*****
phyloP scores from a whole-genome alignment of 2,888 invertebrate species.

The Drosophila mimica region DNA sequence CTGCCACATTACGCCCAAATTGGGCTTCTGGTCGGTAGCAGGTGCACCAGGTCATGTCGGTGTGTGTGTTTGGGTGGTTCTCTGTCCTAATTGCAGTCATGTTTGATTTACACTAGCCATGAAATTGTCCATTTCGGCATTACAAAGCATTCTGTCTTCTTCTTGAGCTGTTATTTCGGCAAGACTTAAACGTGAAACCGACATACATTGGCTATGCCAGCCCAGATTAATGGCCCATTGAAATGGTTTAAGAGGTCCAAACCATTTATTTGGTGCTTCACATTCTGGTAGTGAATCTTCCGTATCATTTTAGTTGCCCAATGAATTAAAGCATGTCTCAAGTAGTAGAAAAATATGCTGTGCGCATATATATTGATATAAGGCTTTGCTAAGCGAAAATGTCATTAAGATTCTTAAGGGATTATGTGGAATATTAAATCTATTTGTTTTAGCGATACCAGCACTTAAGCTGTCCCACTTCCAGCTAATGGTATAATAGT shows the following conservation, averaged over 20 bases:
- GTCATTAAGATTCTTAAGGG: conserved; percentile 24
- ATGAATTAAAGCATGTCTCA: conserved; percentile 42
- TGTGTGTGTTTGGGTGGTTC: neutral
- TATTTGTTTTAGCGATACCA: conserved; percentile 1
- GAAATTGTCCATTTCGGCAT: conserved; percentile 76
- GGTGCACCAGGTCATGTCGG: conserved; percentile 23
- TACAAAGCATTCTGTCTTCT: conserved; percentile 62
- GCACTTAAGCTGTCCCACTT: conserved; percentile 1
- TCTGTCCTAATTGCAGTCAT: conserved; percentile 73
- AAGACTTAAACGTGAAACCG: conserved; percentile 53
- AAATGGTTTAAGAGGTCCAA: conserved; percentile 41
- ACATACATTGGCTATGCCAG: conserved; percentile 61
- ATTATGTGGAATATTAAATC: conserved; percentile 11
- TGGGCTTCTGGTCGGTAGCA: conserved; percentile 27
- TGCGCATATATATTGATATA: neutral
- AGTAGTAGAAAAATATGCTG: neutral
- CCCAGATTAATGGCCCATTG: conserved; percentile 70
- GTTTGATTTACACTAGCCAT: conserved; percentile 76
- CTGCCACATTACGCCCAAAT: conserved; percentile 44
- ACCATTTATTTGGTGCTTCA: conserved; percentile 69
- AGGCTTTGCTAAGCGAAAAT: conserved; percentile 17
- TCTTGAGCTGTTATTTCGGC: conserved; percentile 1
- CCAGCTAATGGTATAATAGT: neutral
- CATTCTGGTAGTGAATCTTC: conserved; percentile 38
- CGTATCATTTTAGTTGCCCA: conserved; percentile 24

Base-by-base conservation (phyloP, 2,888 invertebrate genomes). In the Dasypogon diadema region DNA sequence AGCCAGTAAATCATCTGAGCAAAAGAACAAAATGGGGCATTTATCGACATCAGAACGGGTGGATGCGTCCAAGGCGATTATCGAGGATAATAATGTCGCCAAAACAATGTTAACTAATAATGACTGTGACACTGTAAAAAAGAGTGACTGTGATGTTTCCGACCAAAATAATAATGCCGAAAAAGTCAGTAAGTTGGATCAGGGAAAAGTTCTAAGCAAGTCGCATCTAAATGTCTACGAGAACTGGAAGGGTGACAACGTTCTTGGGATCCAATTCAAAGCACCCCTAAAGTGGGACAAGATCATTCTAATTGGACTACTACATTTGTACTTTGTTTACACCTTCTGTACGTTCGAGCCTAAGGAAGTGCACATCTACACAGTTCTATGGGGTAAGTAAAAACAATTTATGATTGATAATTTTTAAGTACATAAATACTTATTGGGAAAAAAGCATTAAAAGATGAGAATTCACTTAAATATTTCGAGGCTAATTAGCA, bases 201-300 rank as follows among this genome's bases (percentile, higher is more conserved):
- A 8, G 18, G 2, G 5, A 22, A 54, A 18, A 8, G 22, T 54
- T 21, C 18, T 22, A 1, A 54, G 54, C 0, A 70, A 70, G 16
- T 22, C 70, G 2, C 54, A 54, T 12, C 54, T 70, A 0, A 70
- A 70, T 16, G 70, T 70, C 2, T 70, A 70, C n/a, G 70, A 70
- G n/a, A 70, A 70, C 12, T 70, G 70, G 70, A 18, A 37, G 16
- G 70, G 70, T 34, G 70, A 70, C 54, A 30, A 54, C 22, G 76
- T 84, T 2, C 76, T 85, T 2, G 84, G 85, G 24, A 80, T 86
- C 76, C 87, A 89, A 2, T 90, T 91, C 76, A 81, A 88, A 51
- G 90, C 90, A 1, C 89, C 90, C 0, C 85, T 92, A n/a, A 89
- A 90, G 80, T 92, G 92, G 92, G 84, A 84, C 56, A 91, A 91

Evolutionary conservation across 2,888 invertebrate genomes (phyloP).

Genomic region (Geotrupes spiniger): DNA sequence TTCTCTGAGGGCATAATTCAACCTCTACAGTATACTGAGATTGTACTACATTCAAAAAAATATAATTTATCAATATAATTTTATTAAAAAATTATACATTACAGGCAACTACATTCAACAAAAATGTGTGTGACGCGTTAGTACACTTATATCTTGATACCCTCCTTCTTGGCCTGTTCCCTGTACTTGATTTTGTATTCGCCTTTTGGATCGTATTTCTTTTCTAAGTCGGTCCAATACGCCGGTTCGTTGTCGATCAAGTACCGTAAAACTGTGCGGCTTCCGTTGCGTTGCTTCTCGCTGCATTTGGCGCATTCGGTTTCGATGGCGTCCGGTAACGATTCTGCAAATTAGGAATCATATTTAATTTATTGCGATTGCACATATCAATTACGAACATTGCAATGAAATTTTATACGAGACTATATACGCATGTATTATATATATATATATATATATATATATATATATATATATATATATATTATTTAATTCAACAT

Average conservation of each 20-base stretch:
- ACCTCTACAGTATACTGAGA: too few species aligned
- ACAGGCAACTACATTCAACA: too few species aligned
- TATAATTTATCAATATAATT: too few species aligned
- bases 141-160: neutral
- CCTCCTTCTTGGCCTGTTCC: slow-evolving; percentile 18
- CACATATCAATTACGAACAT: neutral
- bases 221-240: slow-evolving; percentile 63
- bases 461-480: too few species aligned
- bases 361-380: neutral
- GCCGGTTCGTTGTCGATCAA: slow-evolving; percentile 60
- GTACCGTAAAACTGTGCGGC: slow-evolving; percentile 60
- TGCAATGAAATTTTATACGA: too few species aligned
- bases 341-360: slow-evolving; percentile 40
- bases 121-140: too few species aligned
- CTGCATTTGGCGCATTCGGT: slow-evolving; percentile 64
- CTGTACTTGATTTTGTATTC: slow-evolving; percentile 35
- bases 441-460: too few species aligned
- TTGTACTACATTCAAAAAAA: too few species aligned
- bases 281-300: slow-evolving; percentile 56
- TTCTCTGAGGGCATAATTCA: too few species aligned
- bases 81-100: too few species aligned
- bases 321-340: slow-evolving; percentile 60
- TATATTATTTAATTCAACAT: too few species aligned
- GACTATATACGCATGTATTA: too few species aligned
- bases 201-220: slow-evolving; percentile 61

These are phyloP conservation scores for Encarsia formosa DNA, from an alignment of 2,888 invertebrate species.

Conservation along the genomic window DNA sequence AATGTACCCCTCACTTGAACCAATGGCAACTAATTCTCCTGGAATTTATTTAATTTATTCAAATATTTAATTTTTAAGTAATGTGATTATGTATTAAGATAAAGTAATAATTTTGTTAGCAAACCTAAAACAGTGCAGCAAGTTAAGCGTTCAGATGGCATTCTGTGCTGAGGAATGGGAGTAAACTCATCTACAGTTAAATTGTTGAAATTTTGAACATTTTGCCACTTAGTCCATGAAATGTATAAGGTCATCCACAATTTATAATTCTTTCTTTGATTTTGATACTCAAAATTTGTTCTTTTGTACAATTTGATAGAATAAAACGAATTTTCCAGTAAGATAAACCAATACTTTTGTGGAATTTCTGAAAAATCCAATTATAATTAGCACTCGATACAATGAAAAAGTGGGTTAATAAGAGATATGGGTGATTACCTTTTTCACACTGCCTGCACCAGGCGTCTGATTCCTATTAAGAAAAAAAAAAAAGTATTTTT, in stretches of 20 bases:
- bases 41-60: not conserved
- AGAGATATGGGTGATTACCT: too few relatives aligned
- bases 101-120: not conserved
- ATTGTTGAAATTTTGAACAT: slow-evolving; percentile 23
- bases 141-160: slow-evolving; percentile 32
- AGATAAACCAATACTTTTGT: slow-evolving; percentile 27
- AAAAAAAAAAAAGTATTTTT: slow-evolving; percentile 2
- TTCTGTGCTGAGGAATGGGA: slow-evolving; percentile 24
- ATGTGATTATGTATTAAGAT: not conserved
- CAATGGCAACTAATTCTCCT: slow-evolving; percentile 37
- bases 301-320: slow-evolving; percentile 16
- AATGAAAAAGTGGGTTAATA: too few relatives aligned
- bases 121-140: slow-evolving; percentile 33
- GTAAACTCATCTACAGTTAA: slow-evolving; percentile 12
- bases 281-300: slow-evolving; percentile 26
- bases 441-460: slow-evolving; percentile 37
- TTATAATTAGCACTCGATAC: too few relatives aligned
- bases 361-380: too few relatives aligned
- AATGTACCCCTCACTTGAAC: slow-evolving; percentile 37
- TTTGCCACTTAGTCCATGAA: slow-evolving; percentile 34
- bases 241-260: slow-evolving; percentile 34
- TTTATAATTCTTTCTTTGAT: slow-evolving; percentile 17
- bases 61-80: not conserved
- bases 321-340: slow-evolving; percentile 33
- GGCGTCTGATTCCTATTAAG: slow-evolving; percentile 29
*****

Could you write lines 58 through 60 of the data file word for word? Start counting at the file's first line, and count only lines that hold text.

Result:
- bases 441-460: too few species aligned
- TTGTACTACATTCAAAAAAA: too few species aligned
- bases 281-300: slow-evolving; percentile 56